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How Long Do Weimaraners Live? Average Lifespan, Data & Care

Written by: Kristin Hitchcock

Last Updated on April 24, 2024 by Dogster Team

male silver weimaraner dog

How Long Do Weimaraners Live? Average Lifespan, Data & Care

Weimaraners have a life expectancy of around 11 to 13 years, which is long for a dog of their size. They’re considered “old” at around 12 years, though some dogs may develop signs of old age earlier than that. Any Weimaraner over 12 is absolutely in their twilight years. Of course, some can live for longer than 13 years, while others never make it to 11. Below, we’ll take a look at some of the reasons for this considerable difference in lifespan.

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Weimaraner Average Lifespan

Weimaraners typically live for 11 to 13 years. Reaching the age of 15 is considered quite a bit older than average while dying before hitting 11 would be considered young. The oldest Weimaraner on record was 18. Therefore, their lifespan varies considerably.

female weimaraner dog in the forest
Image by: Tosha174, Shutterstock

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Why Do Some Weimaraners Live Longer Than Others?

1. Feeding & Diet

How you feed your Weimaraner matters. If you feed a high-quality diet suitable for their particular needs, your canine will likely live longer. However, what works for one dog doesn’t necessarily work for another.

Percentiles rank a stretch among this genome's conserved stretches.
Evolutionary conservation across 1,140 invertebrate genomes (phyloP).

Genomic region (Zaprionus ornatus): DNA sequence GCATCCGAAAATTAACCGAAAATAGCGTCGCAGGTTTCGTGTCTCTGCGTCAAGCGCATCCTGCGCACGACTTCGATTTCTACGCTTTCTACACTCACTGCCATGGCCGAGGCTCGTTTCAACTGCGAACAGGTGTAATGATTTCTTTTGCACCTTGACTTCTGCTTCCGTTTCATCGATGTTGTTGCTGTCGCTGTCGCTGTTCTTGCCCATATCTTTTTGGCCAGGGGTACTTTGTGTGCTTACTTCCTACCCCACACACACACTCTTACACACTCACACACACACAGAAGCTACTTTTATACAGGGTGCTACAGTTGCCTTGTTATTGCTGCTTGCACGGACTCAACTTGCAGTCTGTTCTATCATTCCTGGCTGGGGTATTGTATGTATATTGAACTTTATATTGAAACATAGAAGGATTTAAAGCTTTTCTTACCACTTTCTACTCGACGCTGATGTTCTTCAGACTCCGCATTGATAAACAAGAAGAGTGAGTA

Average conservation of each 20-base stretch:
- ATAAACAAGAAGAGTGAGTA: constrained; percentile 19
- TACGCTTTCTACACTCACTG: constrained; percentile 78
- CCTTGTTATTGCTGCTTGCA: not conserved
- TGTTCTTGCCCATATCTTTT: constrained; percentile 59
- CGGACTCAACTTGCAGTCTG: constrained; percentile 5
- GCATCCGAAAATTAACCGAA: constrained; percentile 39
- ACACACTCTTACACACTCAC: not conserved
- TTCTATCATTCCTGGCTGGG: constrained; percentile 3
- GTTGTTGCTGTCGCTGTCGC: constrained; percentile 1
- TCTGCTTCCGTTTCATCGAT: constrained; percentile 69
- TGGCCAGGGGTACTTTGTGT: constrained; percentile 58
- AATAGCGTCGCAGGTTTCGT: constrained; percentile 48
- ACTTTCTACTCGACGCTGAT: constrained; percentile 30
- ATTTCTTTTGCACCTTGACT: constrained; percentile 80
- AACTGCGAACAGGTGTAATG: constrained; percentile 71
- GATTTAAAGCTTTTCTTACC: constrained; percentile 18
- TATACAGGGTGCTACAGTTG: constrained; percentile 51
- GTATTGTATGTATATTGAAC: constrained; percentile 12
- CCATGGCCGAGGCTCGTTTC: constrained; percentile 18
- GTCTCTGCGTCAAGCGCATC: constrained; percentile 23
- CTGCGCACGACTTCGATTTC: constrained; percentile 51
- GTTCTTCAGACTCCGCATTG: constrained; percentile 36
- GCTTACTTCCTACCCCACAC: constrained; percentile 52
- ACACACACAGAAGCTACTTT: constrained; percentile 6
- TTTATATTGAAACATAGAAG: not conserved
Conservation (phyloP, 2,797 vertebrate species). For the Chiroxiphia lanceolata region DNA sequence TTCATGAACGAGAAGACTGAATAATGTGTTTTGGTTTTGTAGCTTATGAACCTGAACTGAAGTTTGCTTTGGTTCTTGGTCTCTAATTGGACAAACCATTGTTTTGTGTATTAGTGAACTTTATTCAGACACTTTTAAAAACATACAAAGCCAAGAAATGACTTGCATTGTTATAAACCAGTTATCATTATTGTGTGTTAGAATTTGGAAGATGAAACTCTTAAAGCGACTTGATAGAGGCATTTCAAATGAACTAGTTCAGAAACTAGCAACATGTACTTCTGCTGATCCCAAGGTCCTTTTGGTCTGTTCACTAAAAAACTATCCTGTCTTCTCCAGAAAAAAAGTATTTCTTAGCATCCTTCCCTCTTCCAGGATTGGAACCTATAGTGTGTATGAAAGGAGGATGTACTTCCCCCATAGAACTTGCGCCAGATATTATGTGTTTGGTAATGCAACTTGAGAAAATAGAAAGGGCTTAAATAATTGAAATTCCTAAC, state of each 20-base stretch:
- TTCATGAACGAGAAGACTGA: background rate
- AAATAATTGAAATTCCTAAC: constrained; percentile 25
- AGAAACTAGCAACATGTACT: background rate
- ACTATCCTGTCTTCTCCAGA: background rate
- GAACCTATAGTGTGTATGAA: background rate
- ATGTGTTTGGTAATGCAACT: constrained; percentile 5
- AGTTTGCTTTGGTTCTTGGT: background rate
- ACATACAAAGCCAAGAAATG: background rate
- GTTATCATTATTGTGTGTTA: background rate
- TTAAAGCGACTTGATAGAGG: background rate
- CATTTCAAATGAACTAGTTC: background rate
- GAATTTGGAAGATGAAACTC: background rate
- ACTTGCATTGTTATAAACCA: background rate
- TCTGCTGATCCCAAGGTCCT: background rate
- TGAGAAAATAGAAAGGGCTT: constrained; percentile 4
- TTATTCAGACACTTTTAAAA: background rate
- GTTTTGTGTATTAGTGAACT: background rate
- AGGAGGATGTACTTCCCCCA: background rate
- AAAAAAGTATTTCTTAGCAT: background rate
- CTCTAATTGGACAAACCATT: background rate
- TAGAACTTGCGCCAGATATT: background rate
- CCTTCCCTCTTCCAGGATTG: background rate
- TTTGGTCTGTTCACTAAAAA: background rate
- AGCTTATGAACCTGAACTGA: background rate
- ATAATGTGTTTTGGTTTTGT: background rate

Some formulas are better than others, but if your dog has an underlying health problem, they may need food that is different from that of an average dog. From a less dramatic standpoint, a more active dog may need a high-protein formula.

2. Environment

It’s no secret that organisms in more demanding environments tend to live shorter lives. That’s one reason why zoo animals tend to live longer than their wild counterparts. The same is true for our dogs.

If your Weimaraner lives outside, they may have a shorter lifespan than one that spends a large bulk of their day indoors. Dogs that spend 100% of their time outside must face extreme weather and illnesses that partially outdoor dogs wouldn’t need to deal with.

happy weimaraner dog running in the park
Image by: Madeline G, Shutterstock

3. Care

While animal laws have improved over the last few years, some dogs are still mistreated. These canines probably won’t last as long as those that are well cared for (even if they are rescued from their situation).

That doesn’t mean you must go out and pamper your dog. Spa days probably don’t translate into additional days in your pet’s life. However, providing proper grooming can go a long way. For instance, periodontal disease is a huge problem for dogs, but it can be almost completely prevented by brushing your dog’s teeth.

4. Breeding

Thanks to modern medicine, many mothers and puppies survive birth. However, there are still complications we cannot 100% cure or help. Proper care for your dog during breeding can help prevent problems. A well-fed mother is likelier to make it through labor and care better for her puppies.

Image by: RitaE, Pixabay

5. Healthcare

A yearly checkup is recommended after your dog becomes an adult. However, puppies and seniors need more checkups. Puppies need routine vaccinations until they’re properly immunized, and seniors are more likely to develop health issues (which can be treated better if caught sooner).